Member states have voted in favour of an almost complete ban on the use of neonicotinoid insecticides across the EU.
Scientific studies have long linked their use to the decline of honeybees, wild bees and other pollinators.
The move represents a major extension of existing restrictions, in place since 2013.
Manufacturers and some farming groups have opposed the move, saying the science remains uncertain.
Neonicotinoids are the most widely used class of insecticides in the world, but concerns about their impact on bees have been reinforced by multiple research efforts, including so-called "real world" trial results published last year.
Change of heart
Back in 2013 the European Union opted for a partial ban on the use of the three chemicals in this class: Imidacloprid, clothianidin and thiamethoxam.
The restrictions applied to crops including maize, wheat, barley, oats and oil seed rape. The newly agreed Commission regulation goes much further, meaning that almost all outdoor uses of the chemicals would be banned.
Voting on the proposal had been postponed a number of times as countries were split on the move. However, Friday's meeting saw a qualified majority vote in favour of the ban.
The action has been driven by a recent report from the European Food Safety Authority (EFSA), which found that neonicotinoids posed a threat to many species of bees, no matter where or how they are used in the outdoor environment.
"The Commission had proposed these measures months ago, on the basis of the scientific advice from the European Food Safety Authority," said EU Commissioner for Health and Food Safety, Vytenis Andriukaitis.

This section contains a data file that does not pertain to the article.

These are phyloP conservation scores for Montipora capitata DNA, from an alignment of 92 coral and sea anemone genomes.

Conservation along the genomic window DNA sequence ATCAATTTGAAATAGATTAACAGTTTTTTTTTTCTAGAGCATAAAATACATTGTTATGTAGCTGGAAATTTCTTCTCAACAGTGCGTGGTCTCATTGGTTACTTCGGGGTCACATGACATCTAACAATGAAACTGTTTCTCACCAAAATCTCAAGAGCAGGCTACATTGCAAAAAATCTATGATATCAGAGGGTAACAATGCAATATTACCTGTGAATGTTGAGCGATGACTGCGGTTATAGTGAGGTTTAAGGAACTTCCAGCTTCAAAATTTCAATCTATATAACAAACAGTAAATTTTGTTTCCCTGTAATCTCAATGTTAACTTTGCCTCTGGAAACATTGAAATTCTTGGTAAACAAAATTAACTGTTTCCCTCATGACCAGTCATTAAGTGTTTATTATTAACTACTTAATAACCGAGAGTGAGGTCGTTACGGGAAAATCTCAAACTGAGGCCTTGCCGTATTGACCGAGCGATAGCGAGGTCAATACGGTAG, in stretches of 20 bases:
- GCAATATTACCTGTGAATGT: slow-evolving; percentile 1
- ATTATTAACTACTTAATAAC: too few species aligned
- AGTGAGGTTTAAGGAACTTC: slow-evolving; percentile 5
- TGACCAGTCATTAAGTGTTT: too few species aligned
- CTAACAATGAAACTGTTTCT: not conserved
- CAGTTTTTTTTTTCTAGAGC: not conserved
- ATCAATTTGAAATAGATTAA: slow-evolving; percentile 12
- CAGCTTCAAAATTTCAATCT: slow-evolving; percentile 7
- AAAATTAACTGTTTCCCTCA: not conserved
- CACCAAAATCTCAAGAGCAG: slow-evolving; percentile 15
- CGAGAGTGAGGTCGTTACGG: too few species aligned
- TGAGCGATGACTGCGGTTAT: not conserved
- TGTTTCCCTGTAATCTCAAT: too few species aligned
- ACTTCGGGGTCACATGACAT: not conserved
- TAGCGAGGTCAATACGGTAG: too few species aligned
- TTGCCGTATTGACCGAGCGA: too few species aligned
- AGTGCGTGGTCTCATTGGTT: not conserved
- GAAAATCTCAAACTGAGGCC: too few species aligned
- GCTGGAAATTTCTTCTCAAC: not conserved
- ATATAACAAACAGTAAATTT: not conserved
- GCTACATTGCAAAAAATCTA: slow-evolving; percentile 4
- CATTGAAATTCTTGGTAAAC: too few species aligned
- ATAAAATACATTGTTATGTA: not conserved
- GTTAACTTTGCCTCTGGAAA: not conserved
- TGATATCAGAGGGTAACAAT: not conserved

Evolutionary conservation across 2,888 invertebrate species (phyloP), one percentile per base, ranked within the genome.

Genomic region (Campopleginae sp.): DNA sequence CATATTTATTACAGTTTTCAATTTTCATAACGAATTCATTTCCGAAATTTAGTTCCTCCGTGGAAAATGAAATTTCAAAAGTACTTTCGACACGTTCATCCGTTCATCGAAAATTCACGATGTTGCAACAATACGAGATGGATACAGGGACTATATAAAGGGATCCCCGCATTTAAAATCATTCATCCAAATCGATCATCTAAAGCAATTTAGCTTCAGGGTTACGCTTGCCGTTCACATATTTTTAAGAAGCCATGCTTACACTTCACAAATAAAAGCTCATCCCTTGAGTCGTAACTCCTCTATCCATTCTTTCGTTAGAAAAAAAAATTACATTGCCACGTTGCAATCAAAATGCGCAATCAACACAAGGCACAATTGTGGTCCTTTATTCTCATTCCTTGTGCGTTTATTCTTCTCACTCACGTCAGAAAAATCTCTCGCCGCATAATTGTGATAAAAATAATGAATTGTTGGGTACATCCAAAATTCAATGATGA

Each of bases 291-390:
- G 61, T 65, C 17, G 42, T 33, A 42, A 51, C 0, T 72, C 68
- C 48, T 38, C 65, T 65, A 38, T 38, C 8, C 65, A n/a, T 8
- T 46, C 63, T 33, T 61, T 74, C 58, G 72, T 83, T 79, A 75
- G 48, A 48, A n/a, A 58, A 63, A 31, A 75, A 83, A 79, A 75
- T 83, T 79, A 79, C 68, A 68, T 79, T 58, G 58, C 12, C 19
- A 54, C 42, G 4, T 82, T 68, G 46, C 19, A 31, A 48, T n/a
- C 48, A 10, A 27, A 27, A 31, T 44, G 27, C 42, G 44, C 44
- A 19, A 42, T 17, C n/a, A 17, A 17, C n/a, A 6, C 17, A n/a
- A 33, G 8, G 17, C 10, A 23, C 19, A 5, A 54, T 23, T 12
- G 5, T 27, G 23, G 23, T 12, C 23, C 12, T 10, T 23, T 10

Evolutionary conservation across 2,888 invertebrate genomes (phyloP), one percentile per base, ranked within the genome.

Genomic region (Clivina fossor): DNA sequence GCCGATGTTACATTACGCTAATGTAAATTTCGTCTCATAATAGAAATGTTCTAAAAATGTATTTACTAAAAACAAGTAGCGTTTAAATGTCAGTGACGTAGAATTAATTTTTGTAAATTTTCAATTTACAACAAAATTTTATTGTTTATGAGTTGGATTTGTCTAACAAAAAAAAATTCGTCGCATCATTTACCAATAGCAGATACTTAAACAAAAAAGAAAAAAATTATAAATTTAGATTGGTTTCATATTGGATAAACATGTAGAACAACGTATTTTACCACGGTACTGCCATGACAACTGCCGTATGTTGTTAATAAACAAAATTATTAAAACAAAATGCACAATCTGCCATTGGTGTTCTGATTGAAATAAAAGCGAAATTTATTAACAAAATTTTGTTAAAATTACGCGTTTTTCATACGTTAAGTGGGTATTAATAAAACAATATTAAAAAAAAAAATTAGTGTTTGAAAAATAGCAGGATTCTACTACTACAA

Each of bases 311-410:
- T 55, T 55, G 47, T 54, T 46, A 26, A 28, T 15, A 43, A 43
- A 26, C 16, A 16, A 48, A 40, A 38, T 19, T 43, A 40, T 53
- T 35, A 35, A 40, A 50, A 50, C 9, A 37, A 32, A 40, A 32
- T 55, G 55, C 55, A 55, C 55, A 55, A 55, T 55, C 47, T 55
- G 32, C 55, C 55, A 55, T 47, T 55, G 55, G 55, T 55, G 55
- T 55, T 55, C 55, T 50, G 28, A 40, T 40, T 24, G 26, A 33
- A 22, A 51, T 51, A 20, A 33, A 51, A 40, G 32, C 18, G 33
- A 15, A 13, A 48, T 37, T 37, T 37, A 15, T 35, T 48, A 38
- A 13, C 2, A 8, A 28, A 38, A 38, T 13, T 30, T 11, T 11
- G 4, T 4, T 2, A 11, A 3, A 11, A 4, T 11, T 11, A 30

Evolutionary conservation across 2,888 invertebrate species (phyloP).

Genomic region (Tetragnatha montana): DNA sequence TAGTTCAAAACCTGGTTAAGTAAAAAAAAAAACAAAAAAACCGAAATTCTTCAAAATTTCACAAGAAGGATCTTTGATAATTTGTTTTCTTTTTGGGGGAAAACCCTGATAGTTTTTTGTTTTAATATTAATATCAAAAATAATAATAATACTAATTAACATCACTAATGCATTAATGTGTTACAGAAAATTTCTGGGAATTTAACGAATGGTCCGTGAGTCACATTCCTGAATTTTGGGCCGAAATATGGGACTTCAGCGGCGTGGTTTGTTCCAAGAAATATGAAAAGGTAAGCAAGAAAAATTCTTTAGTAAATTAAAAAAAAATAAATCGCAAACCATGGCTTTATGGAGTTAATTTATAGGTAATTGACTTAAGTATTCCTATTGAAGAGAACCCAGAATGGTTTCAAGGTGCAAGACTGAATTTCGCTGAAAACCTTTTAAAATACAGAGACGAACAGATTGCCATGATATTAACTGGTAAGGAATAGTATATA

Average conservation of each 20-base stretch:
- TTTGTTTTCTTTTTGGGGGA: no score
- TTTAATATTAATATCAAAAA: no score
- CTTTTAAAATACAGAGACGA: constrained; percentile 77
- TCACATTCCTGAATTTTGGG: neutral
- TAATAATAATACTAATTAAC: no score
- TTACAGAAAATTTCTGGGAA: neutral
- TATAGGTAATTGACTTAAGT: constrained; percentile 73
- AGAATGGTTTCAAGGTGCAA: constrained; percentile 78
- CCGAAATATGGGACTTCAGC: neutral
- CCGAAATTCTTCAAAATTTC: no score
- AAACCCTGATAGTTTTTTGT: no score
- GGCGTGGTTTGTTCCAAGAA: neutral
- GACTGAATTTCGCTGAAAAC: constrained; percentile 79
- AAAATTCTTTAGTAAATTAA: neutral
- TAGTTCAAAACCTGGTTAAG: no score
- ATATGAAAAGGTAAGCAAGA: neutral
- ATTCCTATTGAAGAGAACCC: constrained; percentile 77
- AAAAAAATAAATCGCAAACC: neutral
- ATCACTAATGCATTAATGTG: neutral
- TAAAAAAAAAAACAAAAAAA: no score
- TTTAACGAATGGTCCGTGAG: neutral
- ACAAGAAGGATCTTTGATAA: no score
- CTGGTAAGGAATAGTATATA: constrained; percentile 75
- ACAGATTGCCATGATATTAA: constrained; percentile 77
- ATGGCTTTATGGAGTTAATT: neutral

"Bee health remains of paramount importance for me since it concerns biodiversity, food production and the environment."
Another key element that helped push the vote through was the UK's change of heart on the use of these insecticides. Environment Secretary Michael Gove announced last November that Britain would now support further restrictions.
"I think it has helped the dynamic," Franziska Achterberg from Greenpeace told BBC News.
"It has helped sway Ireland definitely, and then lately, the Germans, the Austrians and the Dutch. I think the fact the UK had come around was a good signal for them as well, that they could not stay behind."
Growers will only be free to use neonicotinoids in greenhouses across the EU, despite some environmental groups having reservations about the chemicals leaching into water supplies. Other neonicotinoids, including thiacloprid and sulfoxaflor, will continue to be exempt from the ban.
Environmental campaigners have welcomed the ban. Some five million people across the EU had signed petitions calling for an extension of restrictions.
"Banning these toxic pesticides is a beacon of hope for bees," said Antonia Staats, from Avaaz,
"Finally, our governments are listening to their citizens, the scientific evidence and farmers who know that bees can't live with these chemicals and we can't live without bees."
You can read the full article from the BBC HERE